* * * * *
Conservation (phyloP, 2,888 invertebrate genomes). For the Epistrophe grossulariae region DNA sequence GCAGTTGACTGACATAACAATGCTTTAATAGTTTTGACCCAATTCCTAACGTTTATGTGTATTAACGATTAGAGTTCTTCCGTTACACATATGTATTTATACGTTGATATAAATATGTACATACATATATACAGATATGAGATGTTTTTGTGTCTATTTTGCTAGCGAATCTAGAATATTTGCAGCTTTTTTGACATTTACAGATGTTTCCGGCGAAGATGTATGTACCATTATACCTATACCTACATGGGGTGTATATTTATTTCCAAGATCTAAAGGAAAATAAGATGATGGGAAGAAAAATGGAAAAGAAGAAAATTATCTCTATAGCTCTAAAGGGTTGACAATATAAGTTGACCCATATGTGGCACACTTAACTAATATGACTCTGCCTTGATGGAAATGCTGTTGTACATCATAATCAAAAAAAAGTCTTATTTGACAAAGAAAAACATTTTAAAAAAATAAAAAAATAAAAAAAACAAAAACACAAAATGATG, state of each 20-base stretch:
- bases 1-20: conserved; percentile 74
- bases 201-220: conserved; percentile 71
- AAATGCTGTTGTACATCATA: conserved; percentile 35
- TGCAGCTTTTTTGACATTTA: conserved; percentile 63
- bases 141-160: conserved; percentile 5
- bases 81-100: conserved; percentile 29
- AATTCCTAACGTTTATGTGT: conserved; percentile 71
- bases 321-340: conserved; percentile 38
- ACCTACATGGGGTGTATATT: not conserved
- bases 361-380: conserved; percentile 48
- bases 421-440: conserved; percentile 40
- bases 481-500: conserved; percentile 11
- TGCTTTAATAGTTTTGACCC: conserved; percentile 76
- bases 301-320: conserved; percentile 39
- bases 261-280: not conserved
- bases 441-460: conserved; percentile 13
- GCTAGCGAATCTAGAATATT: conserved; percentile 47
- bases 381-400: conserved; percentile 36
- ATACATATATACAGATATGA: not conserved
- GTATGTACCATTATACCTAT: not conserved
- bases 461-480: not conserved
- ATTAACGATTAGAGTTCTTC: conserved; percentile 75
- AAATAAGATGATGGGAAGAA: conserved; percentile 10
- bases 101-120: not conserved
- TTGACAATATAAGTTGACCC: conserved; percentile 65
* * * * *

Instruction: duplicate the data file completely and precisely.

Conservation (phyloP, 2,888 invertebrate genomes). For the Epistrophe grossulariae region DNA sequence GCAGTTGACTGACATAACAATGCTTTAATAGTTTTGACCCAATTCCTAACGTTTATGTGTATTAACGATTAGAGTTCTTCCGTTACACATATGTATTTATACGTTGATATAAATATGTACATACATATATACAGATATGAGATGTTTTTGTGTCTATTTTGCTAGCGAATCTAGAATATTTGCAGCTTTTTTGACATTTACAGATGTTTCCGGCGAAGATGTATGTACCATTATACCTATACCTACATGGGGTGTATATTTATTTCCAAGATCTAAAGGAAAATAAGATGATGGGAAGAAAAATGGAAAAGAAGAAAATTATCTCTATAGCTCTAAAGGGTTGACAATATAAGTTGACCCATATGTGGCACACTTAACTAATATGACTCTGCCTTGATGGAAATGCTGTTGTACATCATAATCAAAAAAAAGTCTTATTTGACAAAGAAAAACATTTTAAAAAAATAAAAAAATAAAAAAAACAAAAACACAAAATGATG, state of each 20-base stretch:
- bases 1-20: conserved; percentile 74
- bases 201-220: conserved; percentile 71
- AAATGCTGTTGTACATCATA: conserved; percentile 35
- TGCAGCTTTTTTGACATTTA: conserved; percentile 63
- bases 141-160: conserved; percentile 5
- bases 81-100: conserved; percentile 29
- AATTCCTAACGTTTATGTGT: conserved; percentile 71
- bases 321-340: conserved; percentile 38
- ACCTACATGGGGTGTATATT: not conserved
- bases 361-380: conserved; percentile 48
- bases 421-440: conserved; percentile 40
- bases 481-500: conserved; percentile 11
- TGCTTTAATAGTTTTGACCC: conserved; percentile 76
- bases 301-320: conserved; percentile 39
- bases 261-280: not conserved
- bases 441-460: conserved; percentile 13
- GCTAGCGAATCTAGAATATT: conserved; percentile 47
- bases 381-400: conserved; percentile 36
- ATACATATATACAGATATGA: not conserved
- GTATGTACCATTATACCTAT: not conserved
- bases 461-480: not conserved
- ATTAACGATTAGAGTTCTTC: conserved; percentile 75
- AAATAAGATGATGGGAAGAA: conserved; percentile 10
- bases 101-120: not conserved
- TTGACAATATAAGTTGACCC: conserved; percentile 65